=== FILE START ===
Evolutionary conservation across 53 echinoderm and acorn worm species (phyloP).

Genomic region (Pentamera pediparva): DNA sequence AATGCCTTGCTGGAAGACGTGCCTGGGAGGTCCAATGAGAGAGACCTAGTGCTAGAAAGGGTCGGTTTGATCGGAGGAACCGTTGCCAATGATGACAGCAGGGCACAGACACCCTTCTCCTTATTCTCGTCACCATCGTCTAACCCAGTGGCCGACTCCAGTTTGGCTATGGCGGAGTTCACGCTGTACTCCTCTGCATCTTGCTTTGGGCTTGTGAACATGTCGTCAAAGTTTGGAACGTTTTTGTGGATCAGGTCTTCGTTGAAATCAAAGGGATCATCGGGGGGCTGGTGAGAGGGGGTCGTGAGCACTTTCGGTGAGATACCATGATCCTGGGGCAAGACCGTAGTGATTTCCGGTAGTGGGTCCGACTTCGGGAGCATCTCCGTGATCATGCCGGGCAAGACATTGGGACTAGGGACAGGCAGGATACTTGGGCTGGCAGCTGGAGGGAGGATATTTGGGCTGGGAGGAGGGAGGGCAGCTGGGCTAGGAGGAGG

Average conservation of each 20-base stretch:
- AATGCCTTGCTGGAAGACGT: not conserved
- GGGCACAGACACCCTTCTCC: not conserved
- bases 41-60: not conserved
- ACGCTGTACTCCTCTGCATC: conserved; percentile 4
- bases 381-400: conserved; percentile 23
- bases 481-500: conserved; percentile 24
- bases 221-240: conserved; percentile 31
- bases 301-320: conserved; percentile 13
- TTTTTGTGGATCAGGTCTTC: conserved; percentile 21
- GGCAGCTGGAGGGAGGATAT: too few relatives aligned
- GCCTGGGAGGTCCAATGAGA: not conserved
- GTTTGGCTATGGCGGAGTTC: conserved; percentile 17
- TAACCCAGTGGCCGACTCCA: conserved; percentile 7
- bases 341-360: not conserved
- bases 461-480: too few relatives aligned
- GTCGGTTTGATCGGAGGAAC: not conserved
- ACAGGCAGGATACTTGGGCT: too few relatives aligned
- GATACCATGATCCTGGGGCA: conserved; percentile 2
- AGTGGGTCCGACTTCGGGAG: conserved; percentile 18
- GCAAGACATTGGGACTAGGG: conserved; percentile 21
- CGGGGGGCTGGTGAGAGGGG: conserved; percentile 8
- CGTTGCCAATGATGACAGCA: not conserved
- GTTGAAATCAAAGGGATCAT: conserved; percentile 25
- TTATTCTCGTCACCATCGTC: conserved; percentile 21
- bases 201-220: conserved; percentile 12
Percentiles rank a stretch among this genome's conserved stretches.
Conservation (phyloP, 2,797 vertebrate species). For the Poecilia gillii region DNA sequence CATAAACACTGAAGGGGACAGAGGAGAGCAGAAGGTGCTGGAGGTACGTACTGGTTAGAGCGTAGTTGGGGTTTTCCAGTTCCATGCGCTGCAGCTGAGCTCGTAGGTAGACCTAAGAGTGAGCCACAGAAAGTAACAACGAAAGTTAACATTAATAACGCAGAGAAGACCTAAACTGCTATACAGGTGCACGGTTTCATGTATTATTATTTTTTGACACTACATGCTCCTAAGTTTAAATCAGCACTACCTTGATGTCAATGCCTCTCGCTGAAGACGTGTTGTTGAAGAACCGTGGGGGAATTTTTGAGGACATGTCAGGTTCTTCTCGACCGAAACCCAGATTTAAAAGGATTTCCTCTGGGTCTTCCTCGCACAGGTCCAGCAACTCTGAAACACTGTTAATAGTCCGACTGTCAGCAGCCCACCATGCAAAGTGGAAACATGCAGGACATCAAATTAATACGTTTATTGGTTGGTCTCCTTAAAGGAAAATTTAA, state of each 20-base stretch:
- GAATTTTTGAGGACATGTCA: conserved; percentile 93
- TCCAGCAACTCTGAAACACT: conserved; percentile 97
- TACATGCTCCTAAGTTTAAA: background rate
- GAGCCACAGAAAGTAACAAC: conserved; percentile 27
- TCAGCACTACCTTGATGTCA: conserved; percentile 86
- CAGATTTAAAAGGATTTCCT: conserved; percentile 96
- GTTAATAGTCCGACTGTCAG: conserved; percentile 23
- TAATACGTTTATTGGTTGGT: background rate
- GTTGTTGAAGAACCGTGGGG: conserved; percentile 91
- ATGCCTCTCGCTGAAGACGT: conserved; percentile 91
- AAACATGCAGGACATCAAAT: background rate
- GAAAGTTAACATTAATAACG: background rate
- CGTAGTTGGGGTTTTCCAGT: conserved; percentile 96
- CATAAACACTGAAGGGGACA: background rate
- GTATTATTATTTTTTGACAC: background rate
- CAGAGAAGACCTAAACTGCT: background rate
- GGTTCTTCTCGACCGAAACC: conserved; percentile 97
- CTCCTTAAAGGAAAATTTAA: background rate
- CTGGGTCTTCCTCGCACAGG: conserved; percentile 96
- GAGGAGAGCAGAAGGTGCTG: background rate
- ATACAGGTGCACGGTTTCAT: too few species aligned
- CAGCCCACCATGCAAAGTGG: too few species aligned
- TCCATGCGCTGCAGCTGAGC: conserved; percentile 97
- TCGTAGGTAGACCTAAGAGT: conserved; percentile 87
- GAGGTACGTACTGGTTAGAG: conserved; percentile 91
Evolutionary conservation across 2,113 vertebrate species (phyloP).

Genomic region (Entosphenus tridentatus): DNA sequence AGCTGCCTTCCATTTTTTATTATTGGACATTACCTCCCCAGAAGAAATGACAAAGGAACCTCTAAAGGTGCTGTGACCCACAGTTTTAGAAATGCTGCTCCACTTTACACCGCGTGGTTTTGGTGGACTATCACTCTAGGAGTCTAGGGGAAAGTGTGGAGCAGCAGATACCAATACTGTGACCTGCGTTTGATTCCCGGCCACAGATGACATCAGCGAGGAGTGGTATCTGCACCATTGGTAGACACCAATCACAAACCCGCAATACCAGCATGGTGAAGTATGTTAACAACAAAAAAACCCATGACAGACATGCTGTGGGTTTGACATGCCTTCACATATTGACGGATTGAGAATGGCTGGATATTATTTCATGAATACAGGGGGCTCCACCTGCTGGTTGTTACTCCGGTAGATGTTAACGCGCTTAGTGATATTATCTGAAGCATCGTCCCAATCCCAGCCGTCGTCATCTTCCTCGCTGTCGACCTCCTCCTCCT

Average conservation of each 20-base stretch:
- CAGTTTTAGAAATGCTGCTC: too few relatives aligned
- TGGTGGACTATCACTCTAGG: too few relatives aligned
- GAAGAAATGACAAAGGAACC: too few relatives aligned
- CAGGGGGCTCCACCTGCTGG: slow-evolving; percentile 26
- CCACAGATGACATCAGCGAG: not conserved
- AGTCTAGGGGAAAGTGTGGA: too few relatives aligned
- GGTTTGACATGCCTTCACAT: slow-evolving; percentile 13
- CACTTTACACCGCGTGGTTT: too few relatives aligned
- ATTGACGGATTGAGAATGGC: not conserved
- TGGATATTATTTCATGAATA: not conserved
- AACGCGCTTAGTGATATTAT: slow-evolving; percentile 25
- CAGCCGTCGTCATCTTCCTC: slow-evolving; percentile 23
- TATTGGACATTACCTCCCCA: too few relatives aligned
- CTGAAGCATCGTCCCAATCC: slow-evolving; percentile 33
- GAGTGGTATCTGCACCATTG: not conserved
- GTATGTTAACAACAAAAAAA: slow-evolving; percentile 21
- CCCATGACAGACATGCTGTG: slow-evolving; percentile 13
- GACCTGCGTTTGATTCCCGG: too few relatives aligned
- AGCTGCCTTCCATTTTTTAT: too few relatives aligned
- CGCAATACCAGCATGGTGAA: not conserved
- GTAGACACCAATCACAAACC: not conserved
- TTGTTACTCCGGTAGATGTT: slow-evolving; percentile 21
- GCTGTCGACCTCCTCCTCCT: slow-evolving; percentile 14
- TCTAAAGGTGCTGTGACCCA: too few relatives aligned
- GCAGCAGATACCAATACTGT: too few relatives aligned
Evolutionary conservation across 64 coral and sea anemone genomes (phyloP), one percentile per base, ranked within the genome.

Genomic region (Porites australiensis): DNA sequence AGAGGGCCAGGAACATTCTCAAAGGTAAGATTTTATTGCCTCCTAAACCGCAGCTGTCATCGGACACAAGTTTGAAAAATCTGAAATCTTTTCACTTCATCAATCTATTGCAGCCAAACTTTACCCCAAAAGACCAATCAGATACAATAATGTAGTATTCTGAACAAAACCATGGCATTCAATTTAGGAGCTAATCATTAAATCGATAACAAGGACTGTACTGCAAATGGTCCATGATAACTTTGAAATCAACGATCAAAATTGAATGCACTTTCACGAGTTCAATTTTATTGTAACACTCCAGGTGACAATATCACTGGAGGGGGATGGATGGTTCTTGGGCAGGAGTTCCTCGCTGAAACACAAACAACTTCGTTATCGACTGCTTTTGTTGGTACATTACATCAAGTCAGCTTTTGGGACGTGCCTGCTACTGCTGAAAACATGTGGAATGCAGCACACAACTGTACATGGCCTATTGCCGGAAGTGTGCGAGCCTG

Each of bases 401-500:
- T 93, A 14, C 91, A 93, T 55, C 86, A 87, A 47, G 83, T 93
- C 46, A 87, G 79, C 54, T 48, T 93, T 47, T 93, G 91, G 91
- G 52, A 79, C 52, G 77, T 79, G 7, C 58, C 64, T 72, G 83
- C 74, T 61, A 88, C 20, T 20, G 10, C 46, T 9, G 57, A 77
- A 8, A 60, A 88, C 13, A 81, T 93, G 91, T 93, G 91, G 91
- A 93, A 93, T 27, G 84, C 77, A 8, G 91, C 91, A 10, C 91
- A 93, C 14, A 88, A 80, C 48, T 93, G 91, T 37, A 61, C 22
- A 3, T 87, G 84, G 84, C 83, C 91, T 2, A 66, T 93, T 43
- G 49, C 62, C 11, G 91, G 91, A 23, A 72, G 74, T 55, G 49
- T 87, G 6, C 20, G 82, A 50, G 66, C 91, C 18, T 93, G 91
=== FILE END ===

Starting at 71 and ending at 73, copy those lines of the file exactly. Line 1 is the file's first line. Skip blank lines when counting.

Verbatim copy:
- TATTGGACATTACCTCCCCA: too few relatives aligned
- CTGAAGCATCGTCCCAATCC: slow-evolving; percentile 33
- GAGTGGTATCTGCACCATTG: not conserved